I met David Melito a few weeks ago when I was on vacation in Los Angeles. We were talking about our shared interest in money, mine because—well, you’re reading The Billfold right now, aren’t you?—and his because he’s a production accountant in the film industry.

Career Advice From the Dalai Lama

"I think if we make a special effort to cultivate good relationships with people at work, get to know the other people, and bring our basic good human qualities to the workplace, that we can make a tremendous difference," he writes. "Then, whatever kind of work we do, it can be a source of satisfaction."

What Happens When You Start Earning a Living Wage

Gothamist has really terrific profiles of five of the 1,400 workers at Resorts World Casino who saw their pay double from $10-$12/hour to $20 or more, plus benefits after their union struck a new contract deal for them. Here's Jeannine Nixon, who works at the casino as a customer relations representative.

Forgive Me Scientists For I’ve Sinned: I’ve Gone Home at 5:00, I Enjoy the Sun …

Some scientists have mixed feelings about being scientists:

Last month, I spoke to an audience of about a hundred postdocs at the National Institute of Diabetes and Digestive and Kidney Diseases. Wondering whether I was alone in my fraudulence, I decided to finally go ahead and ask.

“How many of you,” I polled the audience, “actually enjoy doing lab work?” Remember that these are people who’ve performed laboratory research for a decade or more, who would spend that very afternoon at the lab bench, and who are actively and fervently pursuing careers doing more lab work. Here’s how many hands went up: Three.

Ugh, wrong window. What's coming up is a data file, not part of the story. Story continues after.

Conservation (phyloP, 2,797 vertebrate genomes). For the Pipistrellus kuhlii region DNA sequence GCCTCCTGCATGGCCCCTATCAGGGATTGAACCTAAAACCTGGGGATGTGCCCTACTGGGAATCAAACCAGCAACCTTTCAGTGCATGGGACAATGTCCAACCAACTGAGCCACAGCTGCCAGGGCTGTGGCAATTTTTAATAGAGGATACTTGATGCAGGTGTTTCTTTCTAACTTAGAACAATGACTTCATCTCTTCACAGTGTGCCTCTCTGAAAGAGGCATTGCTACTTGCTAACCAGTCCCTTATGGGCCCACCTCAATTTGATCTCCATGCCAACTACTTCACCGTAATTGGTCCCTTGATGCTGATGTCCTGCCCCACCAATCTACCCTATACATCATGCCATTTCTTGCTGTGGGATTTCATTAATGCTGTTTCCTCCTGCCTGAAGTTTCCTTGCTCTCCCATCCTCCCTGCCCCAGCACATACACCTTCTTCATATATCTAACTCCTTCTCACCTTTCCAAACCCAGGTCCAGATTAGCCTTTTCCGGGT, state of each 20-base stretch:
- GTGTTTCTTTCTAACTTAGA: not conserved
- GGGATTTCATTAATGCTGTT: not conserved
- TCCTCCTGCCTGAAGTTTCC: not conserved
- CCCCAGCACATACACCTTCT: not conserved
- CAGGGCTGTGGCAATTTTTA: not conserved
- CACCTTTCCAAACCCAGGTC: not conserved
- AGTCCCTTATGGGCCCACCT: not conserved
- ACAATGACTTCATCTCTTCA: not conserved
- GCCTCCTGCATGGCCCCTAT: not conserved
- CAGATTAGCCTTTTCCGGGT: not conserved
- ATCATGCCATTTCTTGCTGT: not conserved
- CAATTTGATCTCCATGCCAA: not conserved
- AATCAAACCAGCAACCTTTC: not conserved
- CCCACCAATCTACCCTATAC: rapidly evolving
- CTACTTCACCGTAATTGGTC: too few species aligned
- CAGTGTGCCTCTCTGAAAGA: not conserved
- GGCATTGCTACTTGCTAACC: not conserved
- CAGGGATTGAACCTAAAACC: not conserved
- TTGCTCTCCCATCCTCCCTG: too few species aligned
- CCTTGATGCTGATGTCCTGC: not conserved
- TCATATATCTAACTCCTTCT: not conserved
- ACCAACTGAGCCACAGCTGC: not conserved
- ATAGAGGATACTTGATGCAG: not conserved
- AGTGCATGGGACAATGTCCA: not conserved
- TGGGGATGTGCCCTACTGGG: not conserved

I can’t be the only scientist who feels like a fraud. But we don’t talk about it. No one volunteers to proclaim their inadequacies. In fact, scientists go to great lengths to disguise how little we know, how uncertain we feel, and how much we worry that everyone deserves to be here but us. The result is a laboratory full of colleagues who look so impossibly darn confident. They’re the real scientists, we tell ourselves. They can follow the entire seminar. They read journals for pleasure. Their mistakes only lead them in more interesting directions. They remember all of organic chemistry. 

Do we allow our humanities majors to articulate — or even just feel — more ambivalence than our #STEM majors? Are scientists and doctors and engineers fronting all the time because they sense laypeople need them to? Is it because when you wear a white coat, you have to project authority? It’s the white coat, isn’t it? What if the coat were plaid, or came with elbow patches?

Job of the Day: Obituary Writer

Once more with feeling! I've written about Margalit Fox before, she of the amazing name and amazing-er job, writing obits for the NYT. This time, she's interviewed in the Paris ReviewA [DAILY] and I want to quote a million things from it:

Four (And One) Items I Regretted Wearing to My First Job

It started with my interview, to which I wore a "nice" black T-shirt, jeans, and sparkly sandals that I borrowed from a friend of mine named Lessie. I was 22 years old and had no idea what I was doing.

Gets, Regrets, and Good Decisions: Jobs I’ve Said No To

There are many reasons to say no to an offer. Sometimes it’s not a good fit; the position isn’t exciting, the company culture isn’t right, or the salary is too low. Sometimes, after going through the interview process and envisioning what your life will look like in the position (that you’ve yet to accept), your real priorities become clear. I’ve had a few opportunities to say no to job offers, which I recognize is an enormous privilege, and it hasn’t always been a good thing. There are a few types of jobs that I’ve said no to.